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economic well-being of the area served, now and for future generations. They should also reflect the objectives of any Local Agenda 21 strategy for the area. Advice on enhancing environmental benefits is available in the context of design quality in the OGC guidance "How to achieve Design Quality in PFI Projects" and the 4ps "Achieving Quality in Local Authority PFI Building Projects" and authorities are expected to take account of this. This department plans to issue guidance on 'Green Public Private Partnerships' shortly. No legislation specifically concerning PFI is in place or planned.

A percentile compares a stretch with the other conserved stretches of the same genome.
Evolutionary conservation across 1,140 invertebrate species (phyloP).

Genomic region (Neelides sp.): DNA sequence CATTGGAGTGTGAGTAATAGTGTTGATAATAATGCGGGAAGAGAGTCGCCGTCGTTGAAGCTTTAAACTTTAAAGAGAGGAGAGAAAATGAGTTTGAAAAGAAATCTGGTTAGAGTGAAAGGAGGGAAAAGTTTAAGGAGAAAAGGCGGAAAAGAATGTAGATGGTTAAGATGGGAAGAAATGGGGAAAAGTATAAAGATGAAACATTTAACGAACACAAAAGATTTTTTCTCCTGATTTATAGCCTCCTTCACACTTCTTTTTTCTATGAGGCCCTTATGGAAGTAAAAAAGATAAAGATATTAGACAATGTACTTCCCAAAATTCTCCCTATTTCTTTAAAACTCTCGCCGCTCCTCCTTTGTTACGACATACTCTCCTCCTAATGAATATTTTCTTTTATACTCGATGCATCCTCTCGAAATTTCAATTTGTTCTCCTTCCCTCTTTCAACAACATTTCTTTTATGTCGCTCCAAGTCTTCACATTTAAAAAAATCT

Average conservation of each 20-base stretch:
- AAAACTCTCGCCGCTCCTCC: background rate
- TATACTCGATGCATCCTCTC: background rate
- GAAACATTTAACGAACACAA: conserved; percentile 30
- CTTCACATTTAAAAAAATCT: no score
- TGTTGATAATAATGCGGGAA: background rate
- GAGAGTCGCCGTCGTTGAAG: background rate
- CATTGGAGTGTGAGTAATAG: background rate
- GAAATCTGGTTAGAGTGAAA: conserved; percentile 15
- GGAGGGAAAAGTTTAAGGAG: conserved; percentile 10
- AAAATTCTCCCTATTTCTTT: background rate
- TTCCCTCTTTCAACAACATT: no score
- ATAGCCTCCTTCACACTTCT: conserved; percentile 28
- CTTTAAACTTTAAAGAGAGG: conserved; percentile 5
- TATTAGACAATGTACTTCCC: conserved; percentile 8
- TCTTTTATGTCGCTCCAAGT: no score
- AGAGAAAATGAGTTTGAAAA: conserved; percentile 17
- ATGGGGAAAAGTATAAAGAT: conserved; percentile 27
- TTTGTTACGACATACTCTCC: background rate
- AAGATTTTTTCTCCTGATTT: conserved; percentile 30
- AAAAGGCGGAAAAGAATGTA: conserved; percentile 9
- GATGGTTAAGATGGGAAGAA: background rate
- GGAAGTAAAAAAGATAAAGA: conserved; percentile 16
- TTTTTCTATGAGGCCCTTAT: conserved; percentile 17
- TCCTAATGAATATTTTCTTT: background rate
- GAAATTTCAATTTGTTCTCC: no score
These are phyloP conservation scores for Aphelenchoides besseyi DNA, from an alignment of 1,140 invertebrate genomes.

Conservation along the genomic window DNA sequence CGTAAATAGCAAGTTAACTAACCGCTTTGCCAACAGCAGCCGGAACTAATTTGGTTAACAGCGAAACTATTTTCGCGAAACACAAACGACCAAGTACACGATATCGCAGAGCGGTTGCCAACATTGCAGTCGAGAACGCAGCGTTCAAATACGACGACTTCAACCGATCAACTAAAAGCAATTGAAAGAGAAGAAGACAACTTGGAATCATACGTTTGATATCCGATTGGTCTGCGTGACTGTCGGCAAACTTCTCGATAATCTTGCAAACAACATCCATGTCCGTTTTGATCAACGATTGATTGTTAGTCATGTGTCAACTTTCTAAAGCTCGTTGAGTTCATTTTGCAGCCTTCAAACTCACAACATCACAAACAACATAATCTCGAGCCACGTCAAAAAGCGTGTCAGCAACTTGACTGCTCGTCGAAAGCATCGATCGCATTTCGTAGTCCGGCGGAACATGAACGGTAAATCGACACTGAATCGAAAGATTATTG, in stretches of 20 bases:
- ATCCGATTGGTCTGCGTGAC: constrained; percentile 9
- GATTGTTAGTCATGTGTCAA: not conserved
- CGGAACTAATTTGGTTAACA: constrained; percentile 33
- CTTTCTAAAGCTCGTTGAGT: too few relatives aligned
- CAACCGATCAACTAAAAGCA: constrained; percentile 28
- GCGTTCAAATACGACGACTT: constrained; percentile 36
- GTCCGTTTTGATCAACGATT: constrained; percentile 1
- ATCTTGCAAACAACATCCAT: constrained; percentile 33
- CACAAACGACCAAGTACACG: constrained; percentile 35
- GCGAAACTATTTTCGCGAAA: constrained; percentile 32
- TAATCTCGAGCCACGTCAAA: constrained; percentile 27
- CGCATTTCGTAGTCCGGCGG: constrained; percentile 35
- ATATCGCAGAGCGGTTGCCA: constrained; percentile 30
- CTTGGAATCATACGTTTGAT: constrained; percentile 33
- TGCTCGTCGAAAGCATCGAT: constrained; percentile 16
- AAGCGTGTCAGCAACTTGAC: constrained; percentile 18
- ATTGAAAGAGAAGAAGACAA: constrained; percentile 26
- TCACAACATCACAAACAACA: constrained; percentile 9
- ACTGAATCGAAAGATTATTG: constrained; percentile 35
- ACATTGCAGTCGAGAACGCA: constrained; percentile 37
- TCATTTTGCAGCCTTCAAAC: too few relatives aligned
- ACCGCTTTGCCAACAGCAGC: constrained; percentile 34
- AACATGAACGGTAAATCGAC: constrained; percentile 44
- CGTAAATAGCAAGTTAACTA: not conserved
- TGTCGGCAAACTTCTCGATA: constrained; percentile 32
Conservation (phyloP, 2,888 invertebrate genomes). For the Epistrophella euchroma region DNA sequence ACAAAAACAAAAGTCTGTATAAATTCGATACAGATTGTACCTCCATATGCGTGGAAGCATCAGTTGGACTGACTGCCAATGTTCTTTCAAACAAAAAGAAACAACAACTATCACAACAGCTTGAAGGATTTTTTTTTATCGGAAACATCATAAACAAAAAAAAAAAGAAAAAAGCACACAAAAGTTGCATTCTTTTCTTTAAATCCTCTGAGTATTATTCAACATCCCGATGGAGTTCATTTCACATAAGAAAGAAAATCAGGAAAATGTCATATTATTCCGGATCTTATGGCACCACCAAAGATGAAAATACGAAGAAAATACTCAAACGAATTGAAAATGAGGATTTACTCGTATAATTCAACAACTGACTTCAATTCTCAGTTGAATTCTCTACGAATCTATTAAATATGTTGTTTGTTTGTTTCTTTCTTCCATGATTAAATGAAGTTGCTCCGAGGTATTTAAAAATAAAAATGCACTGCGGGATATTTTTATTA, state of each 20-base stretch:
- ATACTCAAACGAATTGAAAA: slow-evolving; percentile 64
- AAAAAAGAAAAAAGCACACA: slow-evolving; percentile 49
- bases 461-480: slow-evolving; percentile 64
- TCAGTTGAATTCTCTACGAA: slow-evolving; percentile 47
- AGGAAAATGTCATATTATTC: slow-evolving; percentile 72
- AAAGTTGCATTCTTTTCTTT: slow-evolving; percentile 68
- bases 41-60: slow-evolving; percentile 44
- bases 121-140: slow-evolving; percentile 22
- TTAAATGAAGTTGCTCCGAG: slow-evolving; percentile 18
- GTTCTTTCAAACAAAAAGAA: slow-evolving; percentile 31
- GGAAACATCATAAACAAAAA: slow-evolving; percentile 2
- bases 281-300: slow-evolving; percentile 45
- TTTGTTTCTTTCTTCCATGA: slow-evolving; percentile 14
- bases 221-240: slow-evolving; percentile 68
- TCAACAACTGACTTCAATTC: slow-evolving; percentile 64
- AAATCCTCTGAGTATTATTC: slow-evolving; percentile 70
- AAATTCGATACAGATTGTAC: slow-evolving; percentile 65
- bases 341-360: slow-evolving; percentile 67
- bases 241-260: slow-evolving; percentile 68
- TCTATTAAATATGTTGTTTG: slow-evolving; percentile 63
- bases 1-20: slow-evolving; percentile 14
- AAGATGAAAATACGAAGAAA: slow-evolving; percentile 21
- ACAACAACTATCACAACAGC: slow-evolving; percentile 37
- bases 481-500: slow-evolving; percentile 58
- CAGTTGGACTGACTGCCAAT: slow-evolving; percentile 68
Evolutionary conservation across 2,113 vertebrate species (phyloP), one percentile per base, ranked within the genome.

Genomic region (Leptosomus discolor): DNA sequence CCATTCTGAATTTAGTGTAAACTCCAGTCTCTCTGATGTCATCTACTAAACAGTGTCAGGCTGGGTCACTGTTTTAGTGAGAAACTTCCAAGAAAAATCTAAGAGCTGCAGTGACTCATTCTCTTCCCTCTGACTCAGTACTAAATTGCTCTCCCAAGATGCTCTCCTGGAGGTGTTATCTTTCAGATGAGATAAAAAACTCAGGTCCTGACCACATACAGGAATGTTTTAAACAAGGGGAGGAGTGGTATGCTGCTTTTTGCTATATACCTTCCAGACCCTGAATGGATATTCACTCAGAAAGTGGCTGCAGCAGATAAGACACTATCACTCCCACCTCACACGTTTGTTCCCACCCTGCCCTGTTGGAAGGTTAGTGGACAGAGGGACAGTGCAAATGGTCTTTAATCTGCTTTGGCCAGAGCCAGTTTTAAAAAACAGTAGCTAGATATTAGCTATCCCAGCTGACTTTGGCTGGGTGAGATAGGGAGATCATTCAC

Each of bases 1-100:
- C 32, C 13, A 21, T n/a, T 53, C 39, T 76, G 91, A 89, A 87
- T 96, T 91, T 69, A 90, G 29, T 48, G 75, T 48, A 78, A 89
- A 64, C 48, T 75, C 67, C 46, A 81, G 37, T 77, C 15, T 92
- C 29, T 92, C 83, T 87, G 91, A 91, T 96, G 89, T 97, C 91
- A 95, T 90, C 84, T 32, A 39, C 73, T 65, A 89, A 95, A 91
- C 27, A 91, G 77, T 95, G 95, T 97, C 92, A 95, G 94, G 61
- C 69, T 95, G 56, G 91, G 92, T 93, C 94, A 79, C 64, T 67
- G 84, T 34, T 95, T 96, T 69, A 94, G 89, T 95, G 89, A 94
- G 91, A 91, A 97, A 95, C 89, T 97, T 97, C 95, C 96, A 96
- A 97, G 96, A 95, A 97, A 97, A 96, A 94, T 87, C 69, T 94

Miss Melanie Johnson: The review, which started in January 2002, was recently completed and the subsequent report produced by our consultants was extremely positive about both NACAB and the CAB Service. The report concluded that NACAB is an organisation that represents significant value for money, has made real improvements in its governance and organisation since the last review and is making a very useful contribution in terms of the modernisation and e-Government agendas.
The review demonstrates that, in all areas, both NACAB and the CAB Service make a significant and positive contribution, to individuals and Government at both a local and national level, are performing well and the report gives some useful examples of this.
I am arranging for a comprehensive summary of the report, its findings and recommendations to be made available on the DTI website. Copies of the full report will be placed in the Libraries of the House.